From William Lambert
City of Washington, November 14th 1811.
The President of William and Mary college having lately sent me the result of your observations of the solar eclipse of Septr 17th at Monticello, I have calculated the longitude from Greenwich, using the first and last contacts, which will always give a near approximation to the truth, if the apparent times and latitude of the place have been correctly ascertained. I have taken great pains to find all the elements accurately by various rules, and have never, in any previous computation, discovered so great a variance in the time of true conjunction, found from the beginning and End of an eclipse or occultation. It will readily occur to you, that if there be an error in the apparent times, the Moon’s parallaxes, and consequently the true difference of longitude of Sun and Moon, will be proportionably affected. Permit me to remark, that a repetition of the process, using the longitude found, instead of the estimated longitude, would be advisable, in which case, the altitude and longitude of the nonagesimal, and the parallaxes in longitude and latitude would be obtained with greater certainty, and one, among the rules I have given, might be sufficient for each. If it be contemplated to find the longitude from the internal contacts, the difference of the Sun and Moon’s semidiameters instead of the sum, must be used for the purpose, and the difference of apparent longitude of Sun and Moon computed for those times, respectively; but I do not suppose it necessary, as the result already obtained, is believed to be near the truth.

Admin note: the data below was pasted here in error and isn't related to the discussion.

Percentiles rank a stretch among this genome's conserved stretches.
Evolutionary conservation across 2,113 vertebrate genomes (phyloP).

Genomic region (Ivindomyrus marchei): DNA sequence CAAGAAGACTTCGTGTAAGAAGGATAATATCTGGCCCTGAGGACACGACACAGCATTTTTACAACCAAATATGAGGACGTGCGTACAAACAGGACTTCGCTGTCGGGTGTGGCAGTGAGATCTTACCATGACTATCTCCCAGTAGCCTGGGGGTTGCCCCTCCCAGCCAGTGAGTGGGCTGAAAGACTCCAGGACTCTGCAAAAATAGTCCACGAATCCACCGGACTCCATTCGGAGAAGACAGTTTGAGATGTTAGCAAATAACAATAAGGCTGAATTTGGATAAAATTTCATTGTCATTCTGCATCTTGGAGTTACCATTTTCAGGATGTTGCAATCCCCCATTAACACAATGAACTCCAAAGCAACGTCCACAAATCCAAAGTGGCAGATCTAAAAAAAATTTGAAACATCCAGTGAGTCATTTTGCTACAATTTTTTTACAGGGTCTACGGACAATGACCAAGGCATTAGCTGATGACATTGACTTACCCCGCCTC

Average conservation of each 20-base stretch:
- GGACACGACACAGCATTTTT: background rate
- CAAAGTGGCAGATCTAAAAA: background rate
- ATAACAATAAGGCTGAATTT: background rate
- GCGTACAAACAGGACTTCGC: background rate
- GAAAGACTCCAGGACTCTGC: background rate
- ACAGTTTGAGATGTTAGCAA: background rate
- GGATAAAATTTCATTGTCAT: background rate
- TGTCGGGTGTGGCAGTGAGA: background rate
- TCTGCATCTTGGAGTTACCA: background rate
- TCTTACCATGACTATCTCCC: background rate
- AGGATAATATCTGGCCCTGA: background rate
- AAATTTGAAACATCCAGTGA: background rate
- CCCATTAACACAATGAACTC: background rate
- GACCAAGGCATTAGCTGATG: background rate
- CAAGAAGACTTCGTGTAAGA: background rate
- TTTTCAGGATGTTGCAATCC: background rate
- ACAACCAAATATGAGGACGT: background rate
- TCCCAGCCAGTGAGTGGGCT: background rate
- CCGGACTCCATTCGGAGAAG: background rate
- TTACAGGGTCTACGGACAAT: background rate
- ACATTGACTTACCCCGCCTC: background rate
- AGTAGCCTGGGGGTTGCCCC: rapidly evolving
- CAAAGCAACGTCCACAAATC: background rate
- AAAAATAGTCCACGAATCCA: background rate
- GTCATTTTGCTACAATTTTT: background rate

From the data afforded by the same eclipse, the longitude
|° ′ ″|
|of the capitol in this city, is found to be||22.214.171.1247.|
|difference of longitude|
RC (DLC); addressed: “Thomas Jefferson, late President of the United States, Monticello, Virginia”; notation by TJ on verso: “Long. Monticello 78°–35′–11″”; endorsed by TJ as received 22 Dec. 1811 and so recorded in SJL.
Bishop James Madison was president of the College of William and Mary. The nonagesimal is the point of an ecliptic highest above the horizon (OED description begins James A. H. Murray, J. A. Simpson, E. S. C. Weiner, and others, eds., The Oxford English Dictionary, 2d ed., 1989, 20 vols. description ends ).
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